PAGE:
'Filter' has, as I said, a number of different meanings and the IT term is one, very specific one which does not apply outside the IT context.

  • See also my comment at OP.
    – Kris
    Commented Feb 25, 2019 at 11:05
  • @Kris I can see how sorting (and filtering which is a different process) a single row in a dataset makes sense, but how does sorting (that is placing in some defined order) or filtering (extracting what is required or not required from a mixture of liquids and solids) make sense in a physical context where there is only one object to process? Note that I covered the case of there being only one desired object in a sea of other objects in my answer.
    – BoldBen
    Commented Feb 25, 2019 at 12:53
  • 1
    @BoldBen If your filter is to look for green objects but you only have a red object under consideration—then you end up with a result that has zero objects. You have filtered the single object out of the result. Commented Feb 25, 2019 at 16:20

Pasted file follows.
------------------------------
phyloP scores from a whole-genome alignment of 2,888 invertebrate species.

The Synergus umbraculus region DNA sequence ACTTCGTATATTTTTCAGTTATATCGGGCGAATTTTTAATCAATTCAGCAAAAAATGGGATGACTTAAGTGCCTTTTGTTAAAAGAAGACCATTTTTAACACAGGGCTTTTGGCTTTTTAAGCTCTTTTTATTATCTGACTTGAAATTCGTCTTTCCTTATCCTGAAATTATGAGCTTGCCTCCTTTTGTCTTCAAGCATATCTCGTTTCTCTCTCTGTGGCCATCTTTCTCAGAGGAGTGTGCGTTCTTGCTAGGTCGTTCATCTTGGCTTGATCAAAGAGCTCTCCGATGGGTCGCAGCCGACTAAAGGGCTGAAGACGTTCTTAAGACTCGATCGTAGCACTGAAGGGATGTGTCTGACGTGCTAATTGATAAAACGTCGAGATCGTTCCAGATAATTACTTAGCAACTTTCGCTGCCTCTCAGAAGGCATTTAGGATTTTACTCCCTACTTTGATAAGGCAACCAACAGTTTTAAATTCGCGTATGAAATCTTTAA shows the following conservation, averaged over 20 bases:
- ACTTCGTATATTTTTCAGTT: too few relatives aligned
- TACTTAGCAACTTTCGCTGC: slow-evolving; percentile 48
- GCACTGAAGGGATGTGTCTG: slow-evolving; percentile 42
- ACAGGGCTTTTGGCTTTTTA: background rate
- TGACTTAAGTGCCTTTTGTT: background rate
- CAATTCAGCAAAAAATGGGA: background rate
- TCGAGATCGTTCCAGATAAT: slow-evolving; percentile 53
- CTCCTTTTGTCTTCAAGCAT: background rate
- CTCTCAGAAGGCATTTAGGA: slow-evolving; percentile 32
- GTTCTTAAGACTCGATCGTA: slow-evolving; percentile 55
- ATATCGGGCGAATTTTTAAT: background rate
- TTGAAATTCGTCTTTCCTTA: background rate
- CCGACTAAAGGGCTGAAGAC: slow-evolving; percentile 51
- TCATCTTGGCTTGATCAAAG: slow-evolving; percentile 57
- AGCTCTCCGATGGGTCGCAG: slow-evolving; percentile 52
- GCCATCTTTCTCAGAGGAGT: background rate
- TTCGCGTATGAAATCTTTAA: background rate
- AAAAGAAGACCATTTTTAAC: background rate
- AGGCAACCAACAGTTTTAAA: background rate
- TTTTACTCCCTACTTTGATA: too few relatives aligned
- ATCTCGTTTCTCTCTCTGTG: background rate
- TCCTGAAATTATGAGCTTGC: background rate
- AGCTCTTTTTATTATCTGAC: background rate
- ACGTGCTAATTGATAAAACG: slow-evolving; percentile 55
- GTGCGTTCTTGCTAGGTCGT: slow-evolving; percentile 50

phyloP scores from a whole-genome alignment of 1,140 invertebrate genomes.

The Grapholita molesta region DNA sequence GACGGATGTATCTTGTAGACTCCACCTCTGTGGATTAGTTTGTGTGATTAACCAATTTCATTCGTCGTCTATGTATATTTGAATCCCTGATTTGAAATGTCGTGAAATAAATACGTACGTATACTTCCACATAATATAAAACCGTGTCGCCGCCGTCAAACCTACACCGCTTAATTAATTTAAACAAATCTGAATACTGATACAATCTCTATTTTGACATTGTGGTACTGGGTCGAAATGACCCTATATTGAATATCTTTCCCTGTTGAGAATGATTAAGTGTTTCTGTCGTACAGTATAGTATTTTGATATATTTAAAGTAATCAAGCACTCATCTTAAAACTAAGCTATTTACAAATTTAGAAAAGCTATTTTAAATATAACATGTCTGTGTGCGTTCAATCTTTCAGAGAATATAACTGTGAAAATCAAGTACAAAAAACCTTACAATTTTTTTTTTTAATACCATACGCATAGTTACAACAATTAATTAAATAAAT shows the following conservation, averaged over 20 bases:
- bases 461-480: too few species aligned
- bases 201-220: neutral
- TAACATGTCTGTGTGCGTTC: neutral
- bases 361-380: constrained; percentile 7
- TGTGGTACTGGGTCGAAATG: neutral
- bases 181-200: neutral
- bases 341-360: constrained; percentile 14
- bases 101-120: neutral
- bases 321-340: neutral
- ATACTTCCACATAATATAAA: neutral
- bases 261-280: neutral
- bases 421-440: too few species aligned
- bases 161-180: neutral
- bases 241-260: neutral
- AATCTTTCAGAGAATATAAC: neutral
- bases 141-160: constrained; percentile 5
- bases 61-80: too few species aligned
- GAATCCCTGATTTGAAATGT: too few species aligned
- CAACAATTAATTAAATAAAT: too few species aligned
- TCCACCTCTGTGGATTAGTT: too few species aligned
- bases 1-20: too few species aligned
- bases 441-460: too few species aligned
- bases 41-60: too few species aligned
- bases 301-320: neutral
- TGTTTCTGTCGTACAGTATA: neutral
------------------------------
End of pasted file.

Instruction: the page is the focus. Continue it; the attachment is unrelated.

• @JasonBassford But what sort of filter would you be using in a physical context to do that task? I don't see that anything like that exists. It exists in data processing but not in the physical world. Also if you are filtering for green objects you are rejecting any objects which are not green. If there are no green objects you are still filtering the multiple non-green objects, it's just that the filter doesn't find any of the target objects: you are still filtering multiple objects. If there are neither green objects or non-green objects there is nothing to filter.
    – BoldBen
    Commented Feb 26, 2019 at 11:24
  • There is such a thing as a mental filter. Just because a filter doesn't have a physical existence, doesn't mean it doesn't exist. For instance, any of the forms of agnosia. (Unless you want to say that's really a physical filter in the brain itself.) A single thing can be introduced to that filter. That doesn't mean it's still not processed as any number of multiple things would also be processed. It simply acts a single time rather than multiple times. But, back to the physical, stick a single rock into a sieve, and it will still prevent that larger object from passing through. Commented Feb 26, 2019 at 14:47